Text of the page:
The site of the Thailand cave rescue is now a booming tourist attraction

Wish you were here.
Wish you were here.
Image: Reuters/Tyrone Siu
We may earn a commission from links on this page.

It’s been less than six months since 12 boys and their football coach became trapped in a Tham Luang cave system in northern Thailand’s Chiang Rai province.

The story of their 17-day ordeal captivated the media, the world, and even Elon Musk. But now that the rescue divers, Thai Navy SEALs, volunteers, and TV cameras have all gone home, foreign tourists keep turning up—transforming the spot into a booming tourist attraction that’s a popular setting for Instagram posts.

A recent Guardian story quotes a vendor who trades near the entrance of the cave, where more than 100 stalls have sprung up selling their wares to visitors. “People tried to make Tham Luang a tourist attraction before, many times, but it never became popular. Now it is famous all over the world because of the boys saved from the cave. We are not just happy because of the money from tourists. We are also very proud people want to travel here to see our beautiful park. It is an honor for us,” she said.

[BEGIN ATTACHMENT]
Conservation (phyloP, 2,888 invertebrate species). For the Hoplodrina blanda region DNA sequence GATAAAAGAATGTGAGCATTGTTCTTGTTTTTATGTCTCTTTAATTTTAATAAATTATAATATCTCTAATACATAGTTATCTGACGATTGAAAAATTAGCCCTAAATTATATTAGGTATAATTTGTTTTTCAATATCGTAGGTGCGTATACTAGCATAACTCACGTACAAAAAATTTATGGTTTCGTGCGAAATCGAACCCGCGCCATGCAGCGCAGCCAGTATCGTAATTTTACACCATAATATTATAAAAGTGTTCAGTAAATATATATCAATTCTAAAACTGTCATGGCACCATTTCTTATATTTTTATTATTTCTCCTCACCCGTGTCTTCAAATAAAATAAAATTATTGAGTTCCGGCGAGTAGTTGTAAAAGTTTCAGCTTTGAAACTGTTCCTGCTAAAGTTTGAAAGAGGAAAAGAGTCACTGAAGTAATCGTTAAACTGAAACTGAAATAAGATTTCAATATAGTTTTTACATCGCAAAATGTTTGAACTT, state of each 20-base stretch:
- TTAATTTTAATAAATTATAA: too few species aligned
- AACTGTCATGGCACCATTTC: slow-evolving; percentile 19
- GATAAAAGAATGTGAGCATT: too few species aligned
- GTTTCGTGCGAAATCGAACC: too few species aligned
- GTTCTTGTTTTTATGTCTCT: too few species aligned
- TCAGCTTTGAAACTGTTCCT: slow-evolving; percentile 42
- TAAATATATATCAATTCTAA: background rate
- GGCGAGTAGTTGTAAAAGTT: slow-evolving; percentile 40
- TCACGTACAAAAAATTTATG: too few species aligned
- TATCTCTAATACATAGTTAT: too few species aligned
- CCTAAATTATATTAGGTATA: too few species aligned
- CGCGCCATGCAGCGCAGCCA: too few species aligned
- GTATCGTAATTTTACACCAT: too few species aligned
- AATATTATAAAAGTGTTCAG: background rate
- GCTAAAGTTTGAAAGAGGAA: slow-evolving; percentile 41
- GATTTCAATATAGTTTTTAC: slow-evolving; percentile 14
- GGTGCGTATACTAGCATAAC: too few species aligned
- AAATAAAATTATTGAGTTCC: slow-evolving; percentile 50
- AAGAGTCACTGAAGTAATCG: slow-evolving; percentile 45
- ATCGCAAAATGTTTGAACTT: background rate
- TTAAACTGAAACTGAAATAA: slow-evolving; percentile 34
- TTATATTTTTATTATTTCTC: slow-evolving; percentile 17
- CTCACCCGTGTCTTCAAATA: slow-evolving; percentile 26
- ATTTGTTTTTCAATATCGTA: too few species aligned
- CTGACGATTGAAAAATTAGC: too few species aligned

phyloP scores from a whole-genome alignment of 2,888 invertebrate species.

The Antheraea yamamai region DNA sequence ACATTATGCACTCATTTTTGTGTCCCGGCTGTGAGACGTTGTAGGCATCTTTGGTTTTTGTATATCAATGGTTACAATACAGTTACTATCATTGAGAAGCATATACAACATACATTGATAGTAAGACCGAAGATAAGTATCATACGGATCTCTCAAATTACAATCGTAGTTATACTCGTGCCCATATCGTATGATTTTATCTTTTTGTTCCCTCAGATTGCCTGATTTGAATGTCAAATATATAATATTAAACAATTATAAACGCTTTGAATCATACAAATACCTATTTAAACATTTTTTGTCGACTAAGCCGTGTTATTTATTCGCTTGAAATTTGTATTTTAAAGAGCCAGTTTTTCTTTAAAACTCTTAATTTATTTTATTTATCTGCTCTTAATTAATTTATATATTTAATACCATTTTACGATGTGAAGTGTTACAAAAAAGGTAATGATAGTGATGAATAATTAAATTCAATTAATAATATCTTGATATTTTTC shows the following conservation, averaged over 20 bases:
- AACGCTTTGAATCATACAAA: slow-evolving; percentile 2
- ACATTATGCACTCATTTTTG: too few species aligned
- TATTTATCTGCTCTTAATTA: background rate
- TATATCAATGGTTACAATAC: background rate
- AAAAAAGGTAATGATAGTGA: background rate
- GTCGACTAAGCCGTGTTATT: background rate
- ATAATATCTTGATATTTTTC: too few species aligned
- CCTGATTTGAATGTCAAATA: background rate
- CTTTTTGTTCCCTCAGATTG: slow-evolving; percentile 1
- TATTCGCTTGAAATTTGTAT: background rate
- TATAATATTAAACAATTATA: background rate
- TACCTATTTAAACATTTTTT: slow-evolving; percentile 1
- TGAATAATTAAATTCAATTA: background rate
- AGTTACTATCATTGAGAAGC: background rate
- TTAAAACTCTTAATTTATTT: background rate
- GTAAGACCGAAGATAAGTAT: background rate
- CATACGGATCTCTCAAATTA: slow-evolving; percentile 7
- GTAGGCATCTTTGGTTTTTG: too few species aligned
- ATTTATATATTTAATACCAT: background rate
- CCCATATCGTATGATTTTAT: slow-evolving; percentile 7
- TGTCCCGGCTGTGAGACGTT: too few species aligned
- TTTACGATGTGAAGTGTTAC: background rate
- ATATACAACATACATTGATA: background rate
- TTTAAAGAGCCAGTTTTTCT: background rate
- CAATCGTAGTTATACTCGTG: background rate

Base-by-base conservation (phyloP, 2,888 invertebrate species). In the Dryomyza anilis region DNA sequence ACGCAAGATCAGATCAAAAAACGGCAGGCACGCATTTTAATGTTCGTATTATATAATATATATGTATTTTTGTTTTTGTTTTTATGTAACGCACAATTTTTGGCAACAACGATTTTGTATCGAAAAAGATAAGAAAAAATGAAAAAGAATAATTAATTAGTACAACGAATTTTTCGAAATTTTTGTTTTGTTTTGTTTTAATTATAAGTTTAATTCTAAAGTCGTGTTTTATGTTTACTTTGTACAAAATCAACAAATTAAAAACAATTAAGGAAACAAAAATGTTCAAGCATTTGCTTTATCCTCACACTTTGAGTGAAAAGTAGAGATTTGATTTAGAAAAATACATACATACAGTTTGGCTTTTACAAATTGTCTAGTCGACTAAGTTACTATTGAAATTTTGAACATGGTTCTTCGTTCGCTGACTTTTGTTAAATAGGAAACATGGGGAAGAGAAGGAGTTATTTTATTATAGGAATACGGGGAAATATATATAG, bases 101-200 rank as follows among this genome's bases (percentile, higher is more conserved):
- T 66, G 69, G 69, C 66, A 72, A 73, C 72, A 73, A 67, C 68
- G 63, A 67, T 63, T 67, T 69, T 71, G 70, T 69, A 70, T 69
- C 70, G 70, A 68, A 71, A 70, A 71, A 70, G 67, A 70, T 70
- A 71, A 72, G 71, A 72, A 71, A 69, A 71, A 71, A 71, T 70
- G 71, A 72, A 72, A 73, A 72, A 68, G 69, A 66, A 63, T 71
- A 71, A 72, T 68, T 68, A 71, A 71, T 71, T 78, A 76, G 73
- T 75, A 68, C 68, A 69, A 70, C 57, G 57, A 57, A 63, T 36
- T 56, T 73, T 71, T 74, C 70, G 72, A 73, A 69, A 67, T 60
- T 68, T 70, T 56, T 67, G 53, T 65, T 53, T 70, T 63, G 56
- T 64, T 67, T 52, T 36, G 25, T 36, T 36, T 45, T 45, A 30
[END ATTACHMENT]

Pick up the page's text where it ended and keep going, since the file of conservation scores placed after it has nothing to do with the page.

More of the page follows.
Tourists are reportedly not permitted to enter the cave where the rescue happened, but they are free to explore three other caves on the site. A museum is also being built to commemorate the rescue. One tourist even posted a picture at the site, claiming to be posing with two of the boys who had been trapped in the cave.

Of course, Tham Luang is hardly the first location of a near disaster (or actual disaster) to lure in tourists. Many of the world’s most famous or highly visited tourists attractions—from Pompeii to the 9/11 Ground Zero site in New York to any number of war memorials—are situated where terrible things happened.

But the speed at which the out-of-the-way Tham Luang cave has become a go-to spot for foreigners seems notable. Perhaps thanks to the digital era—where people watched the spectacle of the Thai cave rescue unfold on their phones and on social media as much as they did on their televisions—it feels natural to bring the experience full circle by taking a selfie at the site. And for those who are intrigued but can’t make the visit themselves, there’s a forthcoming movie to look forward to.